Any skeptic doubting just how important the congressional race between Chris Collins and Rep. Kathleen C. Hochul looms in national politics ought to check out the fundraising schedule for both campaigns over the next few days.
Some of the biggest names on the national stage are involved.
Incumbent Democrat Hochul, for example, heads to Manhattan today for an event benefiting her and select other New York congressional candidates. It will be headlined by none other than House Minority Leader Nancy Pelosi and former Vice President Al Gore.
Collins, the Republican challenger, is slated on Saturday to import House Speaker John A. Boehner to a fundraising breakfast for him and other New York candidates at Samuel’s Grande Manor in Clarence. It will be followed by a get-out-the-vote rally at a Depew campaign headquarters partially funded by the speaker’s political operation.
As the campaign heads into its final month, both sides are rolling out their big guns to replenish the millions of dollars already spent in a race intensely coveted by national Democrats and Republicans alike.
Erie County Republican Chairman Nicholas A. Langworthy said the fact that Boehner previously identified the Collins effort as a top Republican priority is now underscored by his Saturday visit here.
“To have the Speaker of the House come here in October when there is a lot of politics going on around the country shows just how important this seat is,” he said.
On the Hochul side, sources with knowledge of the situation say the congresswoman will report raising about $730,000 this quarter – a staggering amount for an upstate congressional campaign.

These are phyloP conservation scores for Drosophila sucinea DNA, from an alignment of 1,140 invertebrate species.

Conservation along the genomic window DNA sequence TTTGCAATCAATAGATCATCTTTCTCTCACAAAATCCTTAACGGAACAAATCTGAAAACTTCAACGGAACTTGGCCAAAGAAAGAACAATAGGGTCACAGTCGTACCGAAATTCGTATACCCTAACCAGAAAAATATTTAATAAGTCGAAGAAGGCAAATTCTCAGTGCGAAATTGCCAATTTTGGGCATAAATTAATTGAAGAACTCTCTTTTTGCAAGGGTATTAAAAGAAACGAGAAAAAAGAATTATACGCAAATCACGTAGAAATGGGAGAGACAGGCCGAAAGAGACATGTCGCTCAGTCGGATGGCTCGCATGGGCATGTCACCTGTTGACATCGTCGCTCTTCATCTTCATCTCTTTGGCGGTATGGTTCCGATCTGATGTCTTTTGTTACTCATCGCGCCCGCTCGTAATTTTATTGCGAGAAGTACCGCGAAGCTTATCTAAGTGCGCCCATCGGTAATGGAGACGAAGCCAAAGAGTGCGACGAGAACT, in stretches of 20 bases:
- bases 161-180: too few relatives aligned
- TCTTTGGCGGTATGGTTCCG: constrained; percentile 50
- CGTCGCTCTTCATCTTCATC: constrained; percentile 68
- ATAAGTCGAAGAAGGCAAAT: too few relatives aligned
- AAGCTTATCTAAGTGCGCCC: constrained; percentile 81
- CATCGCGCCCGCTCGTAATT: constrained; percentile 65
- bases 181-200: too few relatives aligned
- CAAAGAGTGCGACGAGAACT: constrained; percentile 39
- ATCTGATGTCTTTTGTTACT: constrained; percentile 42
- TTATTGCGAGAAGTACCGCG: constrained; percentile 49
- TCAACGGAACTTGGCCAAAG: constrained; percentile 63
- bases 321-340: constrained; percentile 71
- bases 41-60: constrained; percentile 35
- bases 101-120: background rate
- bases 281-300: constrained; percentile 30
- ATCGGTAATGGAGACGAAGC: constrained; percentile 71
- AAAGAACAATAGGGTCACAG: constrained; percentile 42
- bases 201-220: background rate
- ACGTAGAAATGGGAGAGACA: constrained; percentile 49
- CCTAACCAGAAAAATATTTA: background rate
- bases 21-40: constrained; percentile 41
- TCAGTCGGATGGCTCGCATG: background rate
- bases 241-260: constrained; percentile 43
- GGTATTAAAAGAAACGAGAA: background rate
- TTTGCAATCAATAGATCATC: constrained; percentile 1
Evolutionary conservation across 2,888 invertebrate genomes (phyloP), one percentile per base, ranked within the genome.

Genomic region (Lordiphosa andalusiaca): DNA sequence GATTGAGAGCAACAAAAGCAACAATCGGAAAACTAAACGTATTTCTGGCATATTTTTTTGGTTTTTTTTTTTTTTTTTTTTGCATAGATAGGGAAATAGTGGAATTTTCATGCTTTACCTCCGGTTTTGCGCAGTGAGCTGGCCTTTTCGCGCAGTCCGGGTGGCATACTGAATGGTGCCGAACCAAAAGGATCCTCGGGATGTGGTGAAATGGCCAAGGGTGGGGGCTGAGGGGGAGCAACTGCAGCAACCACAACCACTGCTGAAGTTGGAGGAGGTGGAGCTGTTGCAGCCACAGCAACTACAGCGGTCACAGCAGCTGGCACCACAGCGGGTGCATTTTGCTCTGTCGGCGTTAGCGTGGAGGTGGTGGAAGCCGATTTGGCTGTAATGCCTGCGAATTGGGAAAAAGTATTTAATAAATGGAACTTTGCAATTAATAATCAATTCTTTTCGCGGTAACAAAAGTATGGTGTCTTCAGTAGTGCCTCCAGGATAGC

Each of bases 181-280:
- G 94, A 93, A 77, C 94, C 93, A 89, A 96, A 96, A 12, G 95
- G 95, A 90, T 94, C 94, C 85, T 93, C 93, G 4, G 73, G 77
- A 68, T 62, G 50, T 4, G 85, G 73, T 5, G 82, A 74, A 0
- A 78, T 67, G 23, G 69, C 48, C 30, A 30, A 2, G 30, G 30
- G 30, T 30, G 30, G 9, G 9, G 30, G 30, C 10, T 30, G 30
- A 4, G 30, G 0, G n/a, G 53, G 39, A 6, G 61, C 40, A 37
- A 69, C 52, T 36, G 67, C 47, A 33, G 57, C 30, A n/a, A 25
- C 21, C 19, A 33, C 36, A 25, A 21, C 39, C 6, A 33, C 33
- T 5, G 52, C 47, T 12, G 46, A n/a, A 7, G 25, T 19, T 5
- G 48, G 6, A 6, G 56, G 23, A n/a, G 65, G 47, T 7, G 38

While polls show Pelosi as unpopular in the overwhelmingly Republican 27th Congressional District, Langworthy observed he does not believe Hochul desires any local campaign efforts by the former speaker.
“Al Gore and Nancy Pelosi certainly do not represent Western New York values,” he said.
Hochul spokesman Francis Thomas noted that today’s New York City event benefits several Democratic candidates from around the state.
“I think Kathy has been very successful raising money on her own,” he said. “It would be one thing if Nancy Pelosi were holding an event for Kathy Hochul, but it’s for candidates all over the state.”
Boehner, meanwhile, has made no effort to hide the national GOP’s effort for Collins. He singled out the campaign and a few others in New York as top national priorities when he addressed the state delegation to the Republican National Convention as it met in Clearwater Beach, Fla., in late August.
He announced then his political operation would establish “victory centers” in key congressional races around the country to identify Republican voters and get them to the polls on Nov. 6.
He outlined a plan in which his National Republican Congressional Committee will assist in identifying and turning out voters in “orphan districts.”
“I’ve got 53 orphan districts around America,” he said then. “And, as a result … if we don’t have a real ground game in each of those districts, we’re going to get blown away.
“There about 10 victory centers operating in those congressional districts in New York,” he added. “We identify voters, we register voters and, most important, get them out to the polls.”
Boehner mentioned districts in Buffalo, Rochester, the North Country and eastern Long Island as his priorities.
Now, Langworthy said plans are translated into operations. The Collins campaign, the New York Republican State Committee and Boehner’s troops are jointly funding the “victory center” serving as the Collins campaign headquarters at 6363 Transit Road, Depew. That’s where Boehner and state GOP Chairman Edward F. Cox will stage a major get-out-the-vote rally for Collins at 9:45 a.m. on Saturday.
Boehner is no stranger to the area, often dropping by to assist Republican congressional candidates. He was last in Western New York in May 2011, when he starred at a fundraising luncheon for Republican congressional candidate Jane L. Corwin at Salvatore’s Italian Gardens in Depew that drew about 300 supporters and raised approximately $150,000.
His latest appearance comes after a new anti-Hochul ad sponsored by the U.S. Chamber of Commerce that attacks her support of “Obamacare.” The spot is slated to run in Rochester and Buffalo. Local sources estimate the buy at about $200,000.
The Chamber sponsored an earlier series of anti-Hochul ads in May.